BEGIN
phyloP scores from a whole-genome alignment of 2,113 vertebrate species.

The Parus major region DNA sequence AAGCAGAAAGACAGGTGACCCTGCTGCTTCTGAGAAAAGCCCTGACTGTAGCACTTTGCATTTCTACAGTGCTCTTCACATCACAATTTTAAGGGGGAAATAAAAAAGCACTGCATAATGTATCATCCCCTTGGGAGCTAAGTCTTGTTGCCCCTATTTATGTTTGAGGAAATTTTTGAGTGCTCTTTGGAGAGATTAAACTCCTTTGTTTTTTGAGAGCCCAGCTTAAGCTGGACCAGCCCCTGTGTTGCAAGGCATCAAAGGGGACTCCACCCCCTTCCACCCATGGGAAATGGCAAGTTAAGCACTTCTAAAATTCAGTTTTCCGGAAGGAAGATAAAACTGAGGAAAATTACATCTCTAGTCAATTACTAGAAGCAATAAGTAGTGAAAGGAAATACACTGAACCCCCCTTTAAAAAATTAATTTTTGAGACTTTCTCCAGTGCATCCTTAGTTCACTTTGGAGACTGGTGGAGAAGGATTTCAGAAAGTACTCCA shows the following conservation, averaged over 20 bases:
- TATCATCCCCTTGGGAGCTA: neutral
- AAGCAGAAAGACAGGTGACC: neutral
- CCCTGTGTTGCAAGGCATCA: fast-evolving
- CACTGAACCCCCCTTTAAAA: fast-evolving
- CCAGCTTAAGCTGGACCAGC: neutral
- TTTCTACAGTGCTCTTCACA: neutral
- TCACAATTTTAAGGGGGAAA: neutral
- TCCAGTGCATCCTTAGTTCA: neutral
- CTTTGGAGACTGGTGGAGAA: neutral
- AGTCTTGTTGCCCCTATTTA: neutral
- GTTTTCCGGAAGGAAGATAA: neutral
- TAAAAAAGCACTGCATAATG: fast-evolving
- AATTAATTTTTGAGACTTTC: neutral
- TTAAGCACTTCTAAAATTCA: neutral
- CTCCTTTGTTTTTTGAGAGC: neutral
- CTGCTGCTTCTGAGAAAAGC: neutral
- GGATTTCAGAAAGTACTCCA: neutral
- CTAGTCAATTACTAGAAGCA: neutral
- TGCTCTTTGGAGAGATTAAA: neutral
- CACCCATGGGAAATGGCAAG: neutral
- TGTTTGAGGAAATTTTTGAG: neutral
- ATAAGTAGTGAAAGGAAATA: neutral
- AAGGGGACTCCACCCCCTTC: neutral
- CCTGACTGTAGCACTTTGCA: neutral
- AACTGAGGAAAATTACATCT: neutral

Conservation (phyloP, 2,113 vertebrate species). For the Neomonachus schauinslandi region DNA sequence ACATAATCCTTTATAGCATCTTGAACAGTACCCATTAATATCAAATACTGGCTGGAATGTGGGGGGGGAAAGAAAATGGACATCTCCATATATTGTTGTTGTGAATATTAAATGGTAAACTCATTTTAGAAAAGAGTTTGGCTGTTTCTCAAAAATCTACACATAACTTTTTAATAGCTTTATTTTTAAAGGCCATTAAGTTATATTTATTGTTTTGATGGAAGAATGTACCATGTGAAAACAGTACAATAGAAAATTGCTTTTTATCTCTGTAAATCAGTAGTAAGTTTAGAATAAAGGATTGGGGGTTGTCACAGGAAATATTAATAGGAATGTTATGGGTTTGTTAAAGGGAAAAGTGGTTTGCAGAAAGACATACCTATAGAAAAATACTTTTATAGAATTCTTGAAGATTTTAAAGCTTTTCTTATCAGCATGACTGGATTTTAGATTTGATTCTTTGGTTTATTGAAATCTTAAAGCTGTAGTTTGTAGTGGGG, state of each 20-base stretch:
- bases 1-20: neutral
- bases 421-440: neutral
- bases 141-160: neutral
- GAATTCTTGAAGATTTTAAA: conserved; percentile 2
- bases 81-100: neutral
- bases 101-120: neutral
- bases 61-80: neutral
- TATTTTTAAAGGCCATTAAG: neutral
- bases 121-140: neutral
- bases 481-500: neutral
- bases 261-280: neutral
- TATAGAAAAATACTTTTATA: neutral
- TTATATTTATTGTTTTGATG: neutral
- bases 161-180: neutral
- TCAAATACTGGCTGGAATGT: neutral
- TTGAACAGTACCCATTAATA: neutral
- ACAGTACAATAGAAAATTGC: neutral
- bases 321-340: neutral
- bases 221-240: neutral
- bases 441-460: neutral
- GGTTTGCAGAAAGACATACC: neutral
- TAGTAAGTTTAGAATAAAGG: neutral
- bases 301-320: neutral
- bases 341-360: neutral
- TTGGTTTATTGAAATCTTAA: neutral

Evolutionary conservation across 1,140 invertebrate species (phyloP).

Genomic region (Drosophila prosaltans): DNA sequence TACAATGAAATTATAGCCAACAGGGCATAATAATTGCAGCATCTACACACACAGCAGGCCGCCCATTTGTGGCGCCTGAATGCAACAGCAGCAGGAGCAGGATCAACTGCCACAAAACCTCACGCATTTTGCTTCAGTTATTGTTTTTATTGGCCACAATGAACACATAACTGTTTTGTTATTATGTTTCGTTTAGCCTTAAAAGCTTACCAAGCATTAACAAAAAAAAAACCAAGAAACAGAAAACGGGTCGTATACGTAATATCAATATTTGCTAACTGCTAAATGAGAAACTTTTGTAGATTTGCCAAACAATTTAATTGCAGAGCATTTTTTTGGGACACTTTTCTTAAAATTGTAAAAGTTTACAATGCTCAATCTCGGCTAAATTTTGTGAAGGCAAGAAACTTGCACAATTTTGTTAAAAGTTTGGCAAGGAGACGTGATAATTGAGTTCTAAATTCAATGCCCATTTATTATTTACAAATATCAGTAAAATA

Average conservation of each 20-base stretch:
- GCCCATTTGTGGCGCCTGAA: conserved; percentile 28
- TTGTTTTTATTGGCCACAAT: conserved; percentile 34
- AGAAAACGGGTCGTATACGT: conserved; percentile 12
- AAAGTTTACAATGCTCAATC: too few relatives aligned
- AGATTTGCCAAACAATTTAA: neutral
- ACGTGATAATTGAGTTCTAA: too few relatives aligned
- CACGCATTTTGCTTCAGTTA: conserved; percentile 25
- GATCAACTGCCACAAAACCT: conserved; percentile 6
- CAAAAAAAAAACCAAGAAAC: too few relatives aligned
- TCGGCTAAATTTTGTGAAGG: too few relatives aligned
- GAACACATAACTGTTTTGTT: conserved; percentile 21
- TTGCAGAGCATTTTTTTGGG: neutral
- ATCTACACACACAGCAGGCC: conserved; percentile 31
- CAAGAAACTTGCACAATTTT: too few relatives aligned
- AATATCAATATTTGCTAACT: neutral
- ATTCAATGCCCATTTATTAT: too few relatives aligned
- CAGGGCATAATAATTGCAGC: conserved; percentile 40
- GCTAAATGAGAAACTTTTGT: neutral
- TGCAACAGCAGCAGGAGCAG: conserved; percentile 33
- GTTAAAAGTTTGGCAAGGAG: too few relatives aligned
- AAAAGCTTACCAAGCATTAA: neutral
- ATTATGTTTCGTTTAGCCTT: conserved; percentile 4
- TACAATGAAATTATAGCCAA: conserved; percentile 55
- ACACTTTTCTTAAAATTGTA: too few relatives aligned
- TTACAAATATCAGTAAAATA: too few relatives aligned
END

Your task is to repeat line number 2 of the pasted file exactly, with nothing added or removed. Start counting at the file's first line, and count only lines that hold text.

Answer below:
The Parus major region DNA sequence AAGCAGAAAGACAGGTGACCCTGCTGCTTCTGAGAAAAGCCCTGACTGTAGCACTTTGCATTTCTACAGTGCTCTTCACATCACAATTTTAAGGGGGAAATAAAAAAGCACTGCATAATGTATCATCCCCTTGGGAGCTAAGTCTTGTTGCCCCTATTTATGTTTGAGGAAATTTTTGAGTGCTCTTTGGAGAGATTAAACTCCTTTGTTTTTTGAGAGCCCAGCTTAAGCTGGACCAGCCCCTGTGTTGCAAGGCATCAAAGGGGACTCCACCCCCTTCCACCCATGGGAAATGGCAAGTTAAGCACTTCTAAAATTCAGTTTTCCGGAAGGAAGATAAAACTGAGGAAAATTACATCTCTAGTCAATTACTAGAAGCAATAAGTAGTGAAAGGAAATACACTGAACCCCCCTTTAAAAAATTAATTTTTGAGACTTTCTCCAGTGCATCCTTAGTTCACTTTGGAGACTGGTGGAGAAGGATTTCAGAAAGTACTCCA shows the following conservation, averaged over 20 bases: